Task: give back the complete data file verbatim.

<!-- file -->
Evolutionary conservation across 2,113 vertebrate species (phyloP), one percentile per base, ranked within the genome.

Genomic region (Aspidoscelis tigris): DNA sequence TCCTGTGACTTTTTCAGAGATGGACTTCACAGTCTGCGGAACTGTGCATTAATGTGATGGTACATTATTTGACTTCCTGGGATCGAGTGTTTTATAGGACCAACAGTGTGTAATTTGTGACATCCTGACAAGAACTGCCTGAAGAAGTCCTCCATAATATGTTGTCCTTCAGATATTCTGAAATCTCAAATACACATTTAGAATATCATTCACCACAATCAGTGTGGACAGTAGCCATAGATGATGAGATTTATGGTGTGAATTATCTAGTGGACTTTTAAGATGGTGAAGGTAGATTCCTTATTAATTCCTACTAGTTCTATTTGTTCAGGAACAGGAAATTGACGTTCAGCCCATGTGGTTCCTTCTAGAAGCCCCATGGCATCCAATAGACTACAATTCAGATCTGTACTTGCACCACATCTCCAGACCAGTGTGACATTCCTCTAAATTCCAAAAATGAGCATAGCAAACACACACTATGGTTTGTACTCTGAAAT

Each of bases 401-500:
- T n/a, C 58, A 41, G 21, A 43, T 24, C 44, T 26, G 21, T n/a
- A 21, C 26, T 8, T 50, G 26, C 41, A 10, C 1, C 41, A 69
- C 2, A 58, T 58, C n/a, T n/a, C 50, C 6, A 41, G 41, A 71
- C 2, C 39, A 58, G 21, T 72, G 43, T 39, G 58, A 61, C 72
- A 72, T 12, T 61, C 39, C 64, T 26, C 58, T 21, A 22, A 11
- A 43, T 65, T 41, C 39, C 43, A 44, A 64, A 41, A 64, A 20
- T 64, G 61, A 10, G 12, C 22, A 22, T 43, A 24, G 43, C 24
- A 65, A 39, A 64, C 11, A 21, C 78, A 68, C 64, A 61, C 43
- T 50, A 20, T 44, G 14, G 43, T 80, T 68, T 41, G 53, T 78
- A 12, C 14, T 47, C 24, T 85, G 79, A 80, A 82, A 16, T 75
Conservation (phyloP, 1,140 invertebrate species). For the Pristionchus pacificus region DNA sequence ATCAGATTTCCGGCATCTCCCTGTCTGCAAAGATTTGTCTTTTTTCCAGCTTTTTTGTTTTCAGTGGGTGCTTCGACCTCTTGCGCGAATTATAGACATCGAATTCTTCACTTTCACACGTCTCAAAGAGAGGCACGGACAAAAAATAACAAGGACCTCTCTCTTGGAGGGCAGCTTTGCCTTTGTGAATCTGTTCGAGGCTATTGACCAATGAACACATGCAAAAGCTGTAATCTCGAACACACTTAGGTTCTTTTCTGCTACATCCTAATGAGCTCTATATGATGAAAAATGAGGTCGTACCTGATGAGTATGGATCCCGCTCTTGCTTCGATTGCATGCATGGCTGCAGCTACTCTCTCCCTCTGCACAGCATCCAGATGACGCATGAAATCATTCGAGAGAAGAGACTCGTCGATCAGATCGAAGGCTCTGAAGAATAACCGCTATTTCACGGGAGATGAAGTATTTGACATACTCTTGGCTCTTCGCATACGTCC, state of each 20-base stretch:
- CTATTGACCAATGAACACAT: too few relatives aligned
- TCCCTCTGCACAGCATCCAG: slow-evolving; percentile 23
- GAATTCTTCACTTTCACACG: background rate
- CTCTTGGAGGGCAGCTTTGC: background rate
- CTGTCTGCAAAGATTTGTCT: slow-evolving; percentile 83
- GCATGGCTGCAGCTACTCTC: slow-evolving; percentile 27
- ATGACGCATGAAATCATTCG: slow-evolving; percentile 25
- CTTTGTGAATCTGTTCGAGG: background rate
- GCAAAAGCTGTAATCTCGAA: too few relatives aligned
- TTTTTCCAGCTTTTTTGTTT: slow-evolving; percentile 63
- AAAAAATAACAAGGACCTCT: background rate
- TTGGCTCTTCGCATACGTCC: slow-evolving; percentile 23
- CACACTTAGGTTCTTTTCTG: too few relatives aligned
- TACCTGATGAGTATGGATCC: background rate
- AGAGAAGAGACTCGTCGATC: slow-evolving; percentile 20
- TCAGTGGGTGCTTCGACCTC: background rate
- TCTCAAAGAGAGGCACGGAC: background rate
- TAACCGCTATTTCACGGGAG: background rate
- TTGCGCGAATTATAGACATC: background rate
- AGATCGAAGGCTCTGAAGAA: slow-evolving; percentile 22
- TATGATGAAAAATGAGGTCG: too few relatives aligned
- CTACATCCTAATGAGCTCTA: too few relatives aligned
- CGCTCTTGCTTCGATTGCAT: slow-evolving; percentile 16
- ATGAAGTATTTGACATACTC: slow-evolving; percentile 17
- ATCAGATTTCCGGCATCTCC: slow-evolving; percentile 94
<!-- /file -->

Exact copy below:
Evolutionary conservation across 2,113 vertebrate species (phyloP), one percentile per base, ranked within the genome.

Genomic region (Aspidoscelis tigris): DNA sequence TCCTGTGACTTTTTCAGAGATGGACTTCACAGTCTGCGGAACTGTGCATTAATGTGATGGTACATTATTTGACTTCCTGGGATCGAGTGTTTTATAGGACCAACAGTGTGTAATTTGTGACATCCTGACAAGAACTGCCTGAAGAAGTCCTCCATAATATGTTGTCCTTCAGATATTCTGAAATCTCAAATACACATTTAGAATATCATTCACCACAATCAGTGTGGACAGTAGCCATAGATGATGAGATTTATGGTGTGAATTATCTAGTGGACTTTTAAGATGGTGAAGGTAGATTCCTTATTAATTCCTACTAGTTCTATTTGTTCAGGAACAGGAAATTGACGTTCAGCCCATGTGGTTCCTTCTAGAAGCCCCATGGCATCCAATAGACTACAATTCAGATCTGTACTTGCACCACATCTCCAGACCAGTGTGACATTCCTCTAAATTCCAAAAATGAGCATAGCAAACACACACTATGGTTTGTACTCTGAAAT

Each of bases 401-500:
- T n/a, C 58, A 41, G 21, A 43, T 24, C 44, T 26, G 21, T n/a
- A 21, C 26, T 8, T 50, G 26, C 41, A 10, C 1, C 41, A 69
- C 2, A 58, T 58, C n/a, T n/a, C 50, C 6, A 41, G 41, A 71
- C 2, C 39, A 58, G 21, T 72, G 43, T 39, G 58, A 61, C 72
- A 72, T 12, T 61, C 39, C 64, T 26, C 58, T 21, A 22, A 11
- A 43, T 65, T 41, C 39, C 43, A 44, A 64, A 41, A 64, A 20
- T 64, G 61, A 10, G 12, C 22, A 22, T 43, A 24, G 43, C 24
- A 65, A 39, A 64, C 11, A 21, C 78, A 68, C 64, A 61, C 43
- T 50, A 20, T 44, G 14, G 43, T 80, T 68, T 41, G 53, T 78
- A 12, C 14, T 47, C 24, T 85, G 79, A 80, A 82, A 16, T 75
Conservation (phyloP, 1,140 invertebrate species). For the Pristionchus pacificus region DNA sequence ATCAGATTTCCGGCATCTCCCTGTCTGCAAAGATTTGTCTTTTTTCCAGCTTTTTTGTTTTCAGTGGGTGCTTCGACCTCTTGCGCGAATTATAGACATCGAATTCTTCACTTTCACACGTCTCAAAGAGAGGCACGGACAAAAAATAACAAGGACCTCTCTCTTGGAGGGCAGCTTTGCCTTTGTGAATCTGTTCGAGGCTATTGACCAATGAACACATGCAAAAGCTGTAATCTCGAACACACTTAGGTTCTTTTCTGCTACATCCTAATGAGCTCTATATGATGAAAAATGAGGTCGTACCTGATGAGTATGGATCCCGCTCTTGCTTCGATTGCATGCATGGCTGCAGCTACTCTCTCCCTCTGCACAGCATCCAGATGACGCATGAAATCATTCGAGAGAAGAGACTCGTCGATCAGATCGAAGGCTCTGAAGAATAACCGCTATTTCACGGGAGATGAAGTATTTGACATACTCTTGGCTCTTCGCATACGTCC, state of each 20-base stretch:
- CTATTGACCAATGAACACAT: too few relatives aligned
- TCCCTCTGCACAGCATCCAG: slow-evolving; percentile 23
- GAATTCTTCACTTTCACACG: background rate
- CTCTTGGAGGGCAGCTTTGC: background rate
- CTGTCTGCAAAGATTTGTCT: slow-evolving; percentile 83
- GCATGGCTGCAGCTACTCTC: slow-evolving; percentile 27
- ATGACGCATGAAATCATTCG: slow-evolving; percentile 25
- CTTTGTGAATCTGTTCGAGG: background rate
- GCAAAAGCTGTAATCTCGAA: too few relatives aligned
- TTTTTCCAGCTTTTTTGTTT: slow-evolving; percentile 63
- AAAAAATAACAAGGACCTCT: background rate
- TTGGCTCTTCGCATACGTCC: slow-evolving; percentile 23
- CACACTTAGGTTCTTTTCTG: too few relatives aligned
- TACCTGATGAGTATGGATCC: background rate
- AGAGAAGAGACTCGTCGATC: slow-evolving; percentile 20
- TCAGTGGGTGCTTCGACCTC: background rate
- TCTCAAAGAGAGGCACGGAC: background rate
- TAACCGCTATTTCACGGGAG: background rate
- TTGCGCGAATTATAGACATC: background rate
- AGATCGAAGGCTCTGAAGAA: slow-evolving; percentile 22
- TATGATGAAAAATGAGGTCG: too few relatives aligned
- CTACATCCTAATGAGCTCTA: too few relatives aligned
- CGCTCTTGCTTCGATTGCAT: slow-evolving; percentile 16
- ATGAAGTATTTGACATACTC: slow-evolving; percentile 17
- ATCAGATTTCCGGCATCTCC: slow-evolving; percentile 94